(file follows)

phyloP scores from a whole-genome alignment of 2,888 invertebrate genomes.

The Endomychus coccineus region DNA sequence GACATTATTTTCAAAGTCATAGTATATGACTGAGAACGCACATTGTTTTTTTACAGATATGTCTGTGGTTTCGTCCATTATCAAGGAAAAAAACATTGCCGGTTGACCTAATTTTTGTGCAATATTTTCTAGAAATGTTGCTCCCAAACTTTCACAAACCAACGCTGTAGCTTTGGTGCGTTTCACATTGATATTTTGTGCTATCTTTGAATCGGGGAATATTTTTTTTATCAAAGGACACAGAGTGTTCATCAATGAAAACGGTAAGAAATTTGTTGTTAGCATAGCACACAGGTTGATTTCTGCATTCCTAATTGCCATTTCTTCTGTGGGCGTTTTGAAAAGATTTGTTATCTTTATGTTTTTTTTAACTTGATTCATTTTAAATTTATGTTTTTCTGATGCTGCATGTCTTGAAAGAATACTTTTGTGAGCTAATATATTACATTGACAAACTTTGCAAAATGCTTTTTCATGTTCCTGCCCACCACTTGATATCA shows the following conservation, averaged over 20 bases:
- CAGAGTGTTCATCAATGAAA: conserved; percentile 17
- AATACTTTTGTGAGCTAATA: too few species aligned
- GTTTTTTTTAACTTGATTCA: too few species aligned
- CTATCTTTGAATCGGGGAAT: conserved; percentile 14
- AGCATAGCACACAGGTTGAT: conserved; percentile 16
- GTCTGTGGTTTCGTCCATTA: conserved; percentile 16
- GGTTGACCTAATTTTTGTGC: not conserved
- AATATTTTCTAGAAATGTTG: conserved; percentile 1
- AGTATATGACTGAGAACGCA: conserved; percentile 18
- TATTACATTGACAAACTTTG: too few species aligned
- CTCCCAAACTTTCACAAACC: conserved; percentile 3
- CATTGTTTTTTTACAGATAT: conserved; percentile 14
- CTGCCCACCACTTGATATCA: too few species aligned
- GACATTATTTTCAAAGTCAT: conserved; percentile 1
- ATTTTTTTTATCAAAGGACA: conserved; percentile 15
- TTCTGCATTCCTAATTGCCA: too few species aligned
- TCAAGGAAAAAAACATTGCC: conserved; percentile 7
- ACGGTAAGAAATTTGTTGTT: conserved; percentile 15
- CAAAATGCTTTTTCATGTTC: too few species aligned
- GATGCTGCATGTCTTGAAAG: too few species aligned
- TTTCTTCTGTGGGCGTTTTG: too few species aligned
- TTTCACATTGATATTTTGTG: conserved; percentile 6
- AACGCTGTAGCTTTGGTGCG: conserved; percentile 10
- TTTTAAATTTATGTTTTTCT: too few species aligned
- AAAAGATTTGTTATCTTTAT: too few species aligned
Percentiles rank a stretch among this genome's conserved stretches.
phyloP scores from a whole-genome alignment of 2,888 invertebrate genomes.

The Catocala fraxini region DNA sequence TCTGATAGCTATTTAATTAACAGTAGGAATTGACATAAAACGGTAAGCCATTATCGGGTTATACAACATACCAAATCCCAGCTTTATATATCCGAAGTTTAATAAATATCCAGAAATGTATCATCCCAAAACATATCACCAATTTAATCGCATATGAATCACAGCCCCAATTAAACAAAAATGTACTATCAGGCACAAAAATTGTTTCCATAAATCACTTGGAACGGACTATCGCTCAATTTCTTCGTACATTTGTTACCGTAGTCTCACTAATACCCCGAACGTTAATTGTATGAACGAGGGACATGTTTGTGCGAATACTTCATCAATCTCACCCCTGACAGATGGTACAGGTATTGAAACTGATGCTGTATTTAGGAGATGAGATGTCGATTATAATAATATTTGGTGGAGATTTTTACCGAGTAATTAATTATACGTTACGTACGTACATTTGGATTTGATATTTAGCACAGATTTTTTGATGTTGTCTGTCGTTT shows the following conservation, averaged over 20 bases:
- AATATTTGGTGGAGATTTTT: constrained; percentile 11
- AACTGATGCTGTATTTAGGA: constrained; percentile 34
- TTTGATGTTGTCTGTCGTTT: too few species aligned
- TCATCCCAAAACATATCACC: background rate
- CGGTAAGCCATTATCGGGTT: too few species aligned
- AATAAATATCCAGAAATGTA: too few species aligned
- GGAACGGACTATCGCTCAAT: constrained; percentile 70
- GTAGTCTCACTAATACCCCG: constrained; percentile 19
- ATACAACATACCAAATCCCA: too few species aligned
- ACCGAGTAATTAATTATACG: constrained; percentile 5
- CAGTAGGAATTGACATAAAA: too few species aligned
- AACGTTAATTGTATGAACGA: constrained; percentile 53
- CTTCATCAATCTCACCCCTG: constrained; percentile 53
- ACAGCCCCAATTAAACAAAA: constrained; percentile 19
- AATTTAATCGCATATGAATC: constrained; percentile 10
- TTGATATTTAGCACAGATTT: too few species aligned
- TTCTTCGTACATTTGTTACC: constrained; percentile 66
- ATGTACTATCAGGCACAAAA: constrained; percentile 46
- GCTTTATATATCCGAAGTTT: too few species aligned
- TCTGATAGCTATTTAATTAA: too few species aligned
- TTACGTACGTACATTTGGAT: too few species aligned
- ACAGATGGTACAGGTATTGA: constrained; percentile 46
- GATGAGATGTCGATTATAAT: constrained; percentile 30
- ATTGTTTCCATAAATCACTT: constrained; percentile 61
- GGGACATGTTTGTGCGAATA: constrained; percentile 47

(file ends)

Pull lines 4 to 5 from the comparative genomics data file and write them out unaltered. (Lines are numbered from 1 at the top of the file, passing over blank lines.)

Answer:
- AATACTTTTGTGAGCTAATA: too few species aligned
- GTTTTTTTTAACTTGATTCA: too few species aligned